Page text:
Depending on which pistol you're shooting, you might want to try some targeting between 147s and 125s to see if there is a handicap to the heavier bullet in your pistol.
     
  11. BushyGuy

    BushyGuy Member

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    147gr speer GDHP are excellent if they are coming out of a barrel more then 4 inches long , they do expand , i did some tests on water jugs, the 147gr GDHP did better then the 115gr GDHP the 147 gr Hydra-shoks too are excellent out of a 4 inch barrel too , i wouldnt use them with a shorter barrel gun cuz they might lose expansion. the 147gr did better then the 124 too
     
  12. RX-178

    RX-178 Member

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    Old subsonic 147gr bullets started a fad among the shooting community. At the time, they were poor ballistic performers, and were designed solely for suppressed weapons.

    Because of the fad, however, ammo companies started making 147gr hollow point loads with higher pressures and supersonic velocities to make money off of this trend.

    Nowadays, modern 147gr 9mm ammo is just about the best man-stopping ammo you can get for the weapon. I personally use 147gr GDHPs in my Kel-Tec PF-9.
     
  13. Mainsail

    Mainsail Member

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    My Sig P239 is always 100% reliable with Federal 147gr HST.

    I'm always amused that people are still carrying the old Hydrashock technology even though the HST is a far superior design, but whatever.

    The modern 147gr rounds from all the major manufacturers is far better than the old sub-sonic rounds of the past. Any will suit you fine.
     
  14. CPshooter

    CPshooter Member

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    Lots of good info/opinions in here...

    Me? I'd take 147gr HST or DoubleTap (uses gold dot bullet) 147gr JHP over any other 9mm JHP for self defense. The idea that 147gr is "slow" is stupid. It can be slow, but that depends on how it was loaded up:)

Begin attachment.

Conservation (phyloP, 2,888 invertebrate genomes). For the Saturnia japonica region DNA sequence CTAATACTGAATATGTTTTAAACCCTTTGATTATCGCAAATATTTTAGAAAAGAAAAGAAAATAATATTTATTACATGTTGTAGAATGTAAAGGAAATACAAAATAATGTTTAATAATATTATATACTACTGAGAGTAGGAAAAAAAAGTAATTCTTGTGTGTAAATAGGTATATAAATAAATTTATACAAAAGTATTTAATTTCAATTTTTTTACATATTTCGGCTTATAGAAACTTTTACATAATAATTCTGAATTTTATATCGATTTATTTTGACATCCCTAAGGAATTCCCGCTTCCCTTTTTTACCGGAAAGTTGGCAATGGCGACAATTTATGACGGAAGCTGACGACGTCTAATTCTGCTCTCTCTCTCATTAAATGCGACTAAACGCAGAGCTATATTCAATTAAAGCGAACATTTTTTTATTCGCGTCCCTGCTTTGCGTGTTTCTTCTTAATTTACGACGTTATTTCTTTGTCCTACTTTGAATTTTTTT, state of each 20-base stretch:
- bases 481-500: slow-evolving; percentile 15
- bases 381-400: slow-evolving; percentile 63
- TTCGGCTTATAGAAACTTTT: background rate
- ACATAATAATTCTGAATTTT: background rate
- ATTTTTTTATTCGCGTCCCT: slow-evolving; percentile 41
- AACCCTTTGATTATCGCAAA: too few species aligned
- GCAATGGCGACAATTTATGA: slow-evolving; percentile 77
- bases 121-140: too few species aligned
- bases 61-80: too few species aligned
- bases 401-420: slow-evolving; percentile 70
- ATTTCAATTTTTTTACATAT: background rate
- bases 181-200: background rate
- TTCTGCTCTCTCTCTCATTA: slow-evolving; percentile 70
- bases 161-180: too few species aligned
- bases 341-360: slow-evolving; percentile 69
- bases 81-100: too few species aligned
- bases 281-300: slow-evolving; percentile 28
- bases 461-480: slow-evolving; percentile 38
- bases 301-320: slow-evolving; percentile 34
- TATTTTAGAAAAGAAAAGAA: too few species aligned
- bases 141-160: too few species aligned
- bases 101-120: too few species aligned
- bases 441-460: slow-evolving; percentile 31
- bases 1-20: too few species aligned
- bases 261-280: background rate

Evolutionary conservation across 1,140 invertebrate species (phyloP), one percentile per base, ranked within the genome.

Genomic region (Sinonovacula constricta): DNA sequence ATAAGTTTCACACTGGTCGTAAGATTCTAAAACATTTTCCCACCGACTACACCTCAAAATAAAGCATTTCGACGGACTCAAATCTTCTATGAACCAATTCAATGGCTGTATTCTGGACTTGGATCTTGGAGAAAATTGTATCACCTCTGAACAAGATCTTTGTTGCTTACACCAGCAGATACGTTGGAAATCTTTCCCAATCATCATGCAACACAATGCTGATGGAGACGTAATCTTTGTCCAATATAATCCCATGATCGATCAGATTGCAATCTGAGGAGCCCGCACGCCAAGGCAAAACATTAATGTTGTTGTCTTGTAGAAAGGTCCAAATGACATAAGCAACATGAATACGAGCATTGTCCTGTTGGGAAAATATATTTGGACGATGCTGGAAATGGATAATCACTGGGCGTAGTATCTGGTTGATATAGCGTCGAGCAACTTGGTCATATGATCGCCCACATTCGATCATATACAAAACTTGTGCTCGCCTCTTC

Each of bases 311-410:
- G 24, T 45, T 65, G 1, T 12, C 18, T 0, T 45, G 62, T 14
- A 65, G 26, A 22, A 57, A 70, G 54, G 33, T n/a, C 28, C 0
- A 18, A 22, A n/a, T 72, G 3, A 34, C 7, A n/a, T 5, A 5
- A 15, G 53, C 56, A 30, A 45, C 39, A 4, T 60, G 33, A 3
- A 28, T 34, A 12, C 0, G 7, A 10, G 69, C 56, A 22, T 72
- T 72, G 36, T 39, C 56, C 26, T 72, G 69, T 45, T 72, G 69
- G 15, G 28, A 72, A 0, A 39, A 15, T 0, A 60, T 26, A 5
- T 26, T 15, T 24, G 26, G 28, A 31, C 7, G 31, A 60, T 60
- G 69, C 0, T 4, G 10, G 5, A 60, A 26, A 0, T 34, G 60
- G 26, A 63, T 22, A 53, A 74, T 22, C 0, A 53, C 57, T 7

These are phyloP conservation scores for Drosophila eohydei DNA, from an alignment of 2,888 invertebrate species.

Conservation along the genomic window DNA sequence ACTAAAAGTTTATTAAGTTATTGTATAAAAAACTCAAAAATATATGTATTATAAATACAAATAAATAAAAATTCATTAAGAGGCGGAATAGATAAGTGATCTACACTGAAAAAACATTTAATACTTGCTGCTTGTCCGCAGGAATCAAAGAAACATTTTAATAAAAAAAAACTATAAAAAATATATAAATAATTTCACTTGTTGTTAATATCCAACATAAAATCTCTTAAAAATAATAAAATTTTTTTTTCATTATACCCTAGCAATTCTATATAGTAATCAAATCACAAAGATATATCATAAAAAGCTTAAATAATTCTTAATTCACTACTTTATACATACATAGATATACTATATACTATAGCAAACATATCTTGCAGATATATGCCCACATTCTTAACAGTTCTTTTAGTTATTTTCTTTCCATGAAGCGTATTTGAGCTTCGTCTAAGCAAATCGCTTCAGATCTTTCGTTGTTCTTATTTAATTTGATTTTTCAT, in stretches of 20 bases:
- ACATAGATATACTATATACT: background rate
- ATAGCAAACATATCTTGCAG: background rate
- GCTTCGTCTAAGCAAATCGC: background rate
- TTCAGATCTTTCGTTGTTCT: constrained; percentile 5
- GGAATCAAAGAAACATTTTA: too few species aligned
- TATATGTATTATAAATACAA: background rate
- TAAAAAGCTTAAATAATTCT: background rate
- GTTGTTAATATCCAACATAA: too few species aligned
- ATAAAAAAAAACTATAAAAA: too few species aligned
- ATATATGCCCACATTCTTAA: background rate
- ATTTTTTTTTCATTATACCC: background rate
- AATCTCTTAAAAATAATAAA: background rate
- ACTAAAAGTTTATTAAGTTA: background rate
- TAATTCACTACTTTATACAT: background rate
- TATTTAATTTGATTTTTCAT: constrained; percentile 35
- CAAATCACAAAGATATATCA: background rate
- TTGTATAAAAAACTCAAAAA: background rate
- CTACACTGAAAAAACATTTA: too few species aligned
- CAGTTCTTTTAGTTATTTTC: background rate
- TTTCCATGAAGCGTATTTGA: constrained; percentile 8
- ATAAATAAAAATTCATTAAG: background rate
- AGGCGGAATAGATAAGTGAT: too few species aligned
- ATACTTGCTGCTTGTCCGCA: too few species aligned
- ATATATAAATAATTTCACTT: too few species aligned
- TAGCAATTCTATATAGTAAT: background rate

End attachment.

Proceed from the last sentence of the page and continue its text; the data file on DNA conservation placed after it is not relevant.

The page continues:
15. DougDubya

    DougDubya Member

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    CP - I like your way of thinking. :D
     
  16. SsevenN

    SsevenN Member

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    I run Federal 124 grn. HST's from my CZs.

    The feed, shoot and expand very consistantly, and the price is right.
     
  17. CZF

    CZF Member

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    Today's 147 offerings are far superior to those that have been discussed in the past.


    I think if the LAPD had issues with the 147s, they would have adopted something better by now.


    I still prefer the higher velocity Double Tap version of the Gold Dot.

    [​IMG]
     
  18. DougDubya

    DougDubya Member

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    Hornady Double Tap puts a Gold Dot on top of 1135 fps?

    I know energy is an incomplete indicator of bullet effectiveness, but 429 foot-pounds is something that would make me feel VERY safe. Sixteen of those in a good CZ most definitely would do any job I'd worry about aside from annoying a Tyrannosaurus Rex.

    additional edit: 166 IPSC Power factor is nothing to sneeze at either.
     
  19. Tyrannosaurus

    Tyrannosaurus Member

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    I'm not a ballistics expert by any mean, but those Speer Gold Dots, when you get them out of the box, have some kind of crumbly substance/lint in the tips. That can't be good. Other hollow point brands are very uniform and clean.

    Speer Gold Dots came highly recommended, and that's why I carry them. But it is a little unsettling.